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IOC vice-president says interference with IAAF ban is unlikely

John Coates, said he would be "very surprised" if the IOC tried to overturn the ban at a summit on Tuesday, in Lausanne, where the Olympic body is due to discuss the matter. Photograph: (Getty)

Reuters Melbourne, Australia Jun 18, 2016, 10.37 AM (IST)
The International Olympic Committee vice-president John Coates said on Saturday the committee is unlikely to overturn world athletics' ban on the Russian track and field team at the Rio de Janeiro Games.

The International Association of Athletics Federations (IAAF) on Friday nanimously upheld its ban on Russian athletes competing at international competitions due to state-sponsored doping.

Russia has cried foul over the ban and President Vladimir Putin said he hoped for an "appropriate response" from the IOC.

Coates, also president of the Australian Olympic Committee, said he would be "very surprised" if the IOC tried to overturn the ban at a summit on Tuesday, in Lausanne, where the Olympic body is due to discuss the matter.

"It's an international federation's right to suspend a national federation and I don't think we would overturn that at all, I'd be very surprised," Coates told reporters in Melbourne.

IAAF president Sebastian Coe said on Friday his governing body had the last word on athletes' eligibility to compete at international events.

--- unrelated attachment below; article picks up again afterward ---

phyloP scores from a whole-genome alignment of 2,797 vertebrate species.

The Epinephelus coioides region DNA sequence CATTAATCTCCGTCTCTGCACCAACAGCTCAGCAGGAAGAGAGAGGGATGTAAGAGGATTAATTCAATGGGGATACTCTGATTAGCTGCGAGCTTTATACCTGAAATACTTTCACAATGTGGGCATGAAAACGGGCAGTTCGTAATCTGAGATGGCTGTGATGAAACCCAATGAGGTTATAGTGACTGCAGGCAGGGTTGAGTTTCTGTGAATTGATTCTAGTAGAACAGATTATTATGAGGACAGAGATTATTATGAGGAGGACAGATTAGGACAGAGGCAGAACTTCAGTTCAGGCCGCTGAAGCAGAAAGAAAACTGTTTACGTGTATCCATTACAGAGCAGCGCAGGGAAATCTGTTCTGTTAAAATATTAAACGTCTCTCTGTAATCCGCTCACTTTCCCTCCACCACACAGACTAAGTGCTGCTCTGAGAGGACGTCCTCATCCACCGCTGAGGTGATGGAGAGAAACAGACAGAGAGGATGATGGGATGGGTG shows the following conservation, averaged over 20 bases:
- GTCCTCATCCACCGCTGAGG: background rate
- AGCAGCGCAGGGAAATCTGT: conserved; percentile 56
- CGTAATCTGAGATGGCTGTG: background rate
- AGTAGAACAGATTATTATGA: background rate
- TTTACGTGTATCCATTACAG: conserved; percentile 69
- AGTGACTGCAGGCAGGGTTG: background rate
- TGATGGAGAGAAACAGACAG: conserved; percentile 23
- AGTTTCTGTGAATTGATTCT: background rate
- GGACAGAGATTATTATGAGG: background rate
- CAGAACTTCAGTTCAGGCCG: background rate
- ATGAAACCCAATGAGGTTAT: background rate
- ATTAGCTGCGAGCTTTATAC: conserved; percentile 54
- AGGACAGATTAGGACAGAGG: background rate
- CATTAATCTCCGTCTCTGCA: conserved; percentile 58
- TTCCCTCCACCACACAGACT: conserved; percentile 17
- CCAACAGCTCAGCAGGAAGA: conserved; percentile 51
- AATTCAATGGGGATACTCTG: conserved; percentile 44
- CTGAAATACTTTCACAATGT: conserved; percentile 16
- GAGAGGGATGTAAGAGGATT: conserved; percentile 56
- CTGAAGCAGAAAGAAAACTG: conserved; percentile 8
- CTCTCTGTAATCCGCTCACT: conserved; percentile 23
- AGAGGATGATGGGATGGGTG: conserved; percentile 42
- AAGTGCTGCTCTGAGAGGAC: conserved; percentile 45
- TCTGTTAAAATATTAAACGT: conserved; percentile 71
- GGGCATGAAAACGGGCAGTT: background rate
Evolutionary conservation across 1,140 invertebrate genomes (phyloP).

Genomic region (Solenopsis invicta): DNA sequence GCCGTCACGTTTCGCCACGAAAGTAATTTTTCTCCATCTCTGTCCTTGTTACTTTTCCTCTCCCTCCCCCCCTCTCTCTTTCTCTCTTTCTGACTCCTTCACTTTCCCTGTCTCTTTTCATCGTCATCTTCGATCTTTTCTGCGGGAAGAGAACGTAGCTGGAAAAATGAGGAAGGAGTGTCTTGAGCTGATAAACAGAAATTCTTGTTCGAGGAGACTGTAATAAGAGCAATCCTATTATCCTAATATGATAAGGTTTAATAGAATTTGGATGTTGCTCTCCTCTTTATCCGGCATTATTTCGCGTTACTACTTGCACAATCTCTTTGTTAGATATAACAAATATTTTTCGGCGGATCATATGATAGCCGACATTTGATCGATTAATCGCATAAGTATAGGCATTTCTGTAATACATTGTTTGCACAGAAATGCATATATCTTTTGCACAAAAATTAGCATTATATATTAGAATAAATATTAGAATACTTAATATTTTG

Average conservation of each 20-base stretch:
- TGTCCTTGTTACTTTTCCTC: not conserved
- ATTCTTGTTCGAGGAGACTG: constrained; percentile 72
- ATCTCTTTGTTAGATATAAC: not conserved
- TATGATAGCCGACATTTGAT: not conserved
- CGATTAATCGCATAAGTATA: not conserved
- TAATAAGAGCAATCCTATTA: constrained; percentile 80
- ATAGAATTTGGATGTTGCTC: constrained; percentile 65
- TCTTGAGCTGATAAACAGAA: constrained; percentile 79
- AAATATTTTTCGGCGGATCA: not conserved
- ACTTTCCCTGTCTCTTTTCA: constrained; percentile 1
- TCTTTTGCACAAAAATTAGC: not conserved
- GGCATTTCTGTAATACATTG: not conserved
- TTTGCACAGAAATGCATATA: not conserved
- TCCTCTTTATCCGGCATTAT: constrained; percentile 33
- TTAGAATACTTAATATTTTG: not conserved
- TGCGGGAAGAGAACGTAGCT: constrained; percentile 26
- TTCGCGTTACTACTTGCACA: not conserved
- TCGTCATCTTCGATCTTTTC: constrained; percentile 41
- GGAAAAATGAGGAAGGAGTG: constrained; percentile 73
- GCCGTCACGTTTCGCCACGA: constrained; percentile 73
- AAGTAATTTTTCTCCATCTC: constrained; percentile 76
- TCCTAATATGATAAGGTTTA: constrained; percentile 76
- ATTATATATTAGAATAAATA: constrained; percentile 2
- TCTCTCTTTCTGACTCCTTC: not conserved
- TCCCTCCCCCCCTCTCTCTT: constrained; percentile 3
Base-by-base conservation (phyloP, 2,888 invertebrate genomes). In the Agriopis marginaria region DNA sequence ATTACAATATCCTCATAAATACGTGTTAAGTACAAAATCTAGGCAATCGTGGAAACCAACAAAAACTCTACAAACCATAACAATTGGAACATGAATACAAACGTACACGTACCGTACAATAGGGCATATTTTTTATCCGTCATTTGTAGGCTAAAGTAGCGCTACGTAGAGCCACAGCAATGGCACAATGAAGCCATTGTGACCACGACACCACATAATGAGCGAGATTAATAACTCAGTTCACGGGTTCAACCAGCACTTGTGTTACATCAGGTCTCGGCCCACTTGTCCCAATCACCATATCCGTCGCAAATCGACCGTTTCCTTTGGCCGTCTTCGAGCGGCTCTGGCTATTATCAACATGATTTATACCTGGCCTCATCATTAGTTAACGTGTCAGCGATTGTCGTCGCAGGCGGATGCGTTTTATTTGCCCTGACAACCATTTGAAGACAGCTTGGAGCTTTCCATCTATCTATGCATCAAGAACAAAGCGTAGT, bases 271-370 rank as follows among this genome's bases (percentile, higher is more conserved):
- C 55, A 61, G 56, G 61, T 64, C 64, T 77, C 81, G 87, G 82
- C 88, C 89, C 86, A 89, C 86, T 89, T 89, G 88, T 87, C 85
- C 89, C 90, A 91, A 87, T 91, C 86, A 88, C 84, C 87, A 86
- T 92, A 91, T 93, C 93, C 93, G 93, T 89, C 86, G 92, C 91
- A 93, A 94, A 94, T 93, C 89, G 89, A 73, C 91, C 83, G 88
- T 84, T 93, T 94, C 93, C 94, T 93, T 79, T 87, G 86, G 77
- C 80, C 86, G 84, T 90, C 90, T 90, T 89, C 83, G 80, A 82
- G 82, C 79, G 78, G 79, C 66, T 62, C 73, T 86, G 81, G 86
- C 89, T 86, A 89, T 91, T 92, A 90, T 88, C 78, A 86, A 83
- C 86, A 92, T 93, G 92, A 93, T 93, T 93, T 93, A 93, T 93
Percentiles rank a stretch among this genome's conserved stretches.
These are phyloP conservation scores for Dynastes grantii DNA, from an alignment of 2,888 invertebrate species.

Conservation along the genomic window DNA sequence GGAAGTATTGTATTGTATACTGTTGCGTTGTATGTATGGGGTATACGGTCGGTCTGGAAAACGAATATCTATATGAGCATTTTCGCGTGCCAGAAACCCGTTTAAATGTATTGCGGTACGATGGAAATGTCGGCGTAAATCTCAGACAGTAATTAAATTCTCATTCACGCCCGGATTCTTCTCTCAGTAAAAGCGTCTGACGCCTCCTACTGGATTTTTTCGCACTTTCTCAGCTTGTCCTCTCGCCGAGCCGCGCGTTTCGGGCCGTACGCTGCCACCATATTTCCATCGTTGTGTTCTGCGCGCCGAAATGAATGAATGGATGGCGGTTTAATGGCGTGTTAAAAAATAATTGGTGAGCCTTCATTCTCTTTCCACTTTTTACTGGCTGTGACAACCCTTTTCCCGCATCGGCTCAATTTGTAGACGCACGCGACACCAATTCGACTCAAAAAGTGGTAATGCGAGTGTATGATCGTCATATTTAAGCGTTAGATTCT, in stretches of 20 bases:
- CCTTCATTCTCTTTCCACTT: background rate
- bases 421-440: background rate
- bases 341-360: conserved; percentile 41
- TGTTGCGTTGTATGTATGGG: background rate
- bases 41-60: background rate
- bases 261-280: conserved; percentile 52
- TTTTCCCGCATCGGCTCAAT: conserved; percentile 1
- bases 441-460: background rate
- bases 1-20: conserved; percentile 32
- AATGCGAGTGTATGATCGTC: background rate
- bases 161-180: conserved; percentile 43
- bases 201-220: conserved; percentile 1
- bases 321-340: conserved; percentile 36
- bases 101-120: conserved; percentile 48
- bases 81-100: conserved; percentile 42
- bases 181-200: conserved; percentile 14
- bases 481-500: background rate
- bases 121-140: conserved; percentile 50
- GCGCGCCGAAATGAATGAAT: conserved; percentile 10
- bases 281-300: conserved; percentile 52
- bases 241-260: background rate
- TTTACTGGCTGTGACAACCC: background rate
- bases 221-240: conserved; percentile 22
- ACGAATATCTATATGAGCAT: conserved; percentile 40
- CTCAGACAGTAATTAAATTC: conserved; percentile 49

Also talking was Jared Tallent, who won silver in the 50km walk at the 2012 London Olympic Games, but has now been boosted to the gold medal. The first man across the line in 2012, Russia's Sergey Kirdyapkin, received a ban for doping by the Russian anti-doping agency which excluded his 2012 gold medal, and would have allowed him to defend his title in Rio.

In March the IAAF instructed the IOC to strip him of his gold medal and, as a Russian, he will not be at Rio.

On Friday Tallent received his 2012 gold medal from John Coates at a ceremony in Melbourne. Tallent said the extension of the ban was important for his sport in Rio.

"It will change the way the races, in my event particularly, are raced. Athletes will now, who probably thought they'd never had a chance before to win a medal, will now believe they've got a chance to win a medal. It's a very positive day for the event. I'm now very much looking forward to racing in Rio with other clean athletes and seeing who's the best out of those guys," Tallent told reporters.

Australian 2016 Olympic team Chef De Mission Kitty Chiller welcomed the decision too but indicated there is still work to do by the IAAF and IOC.

"The steps that have been taken by the IAAF in this instance, by the IOC, to continue absolute zero tolerance to doping is good, it's a positive step. Is it going to be 100 percent clean in Rio? No, it's not going to be but at least steps are being taken now, the retesting of samples. Everything is moving in the right direction," Chiller said.
(Reuters)
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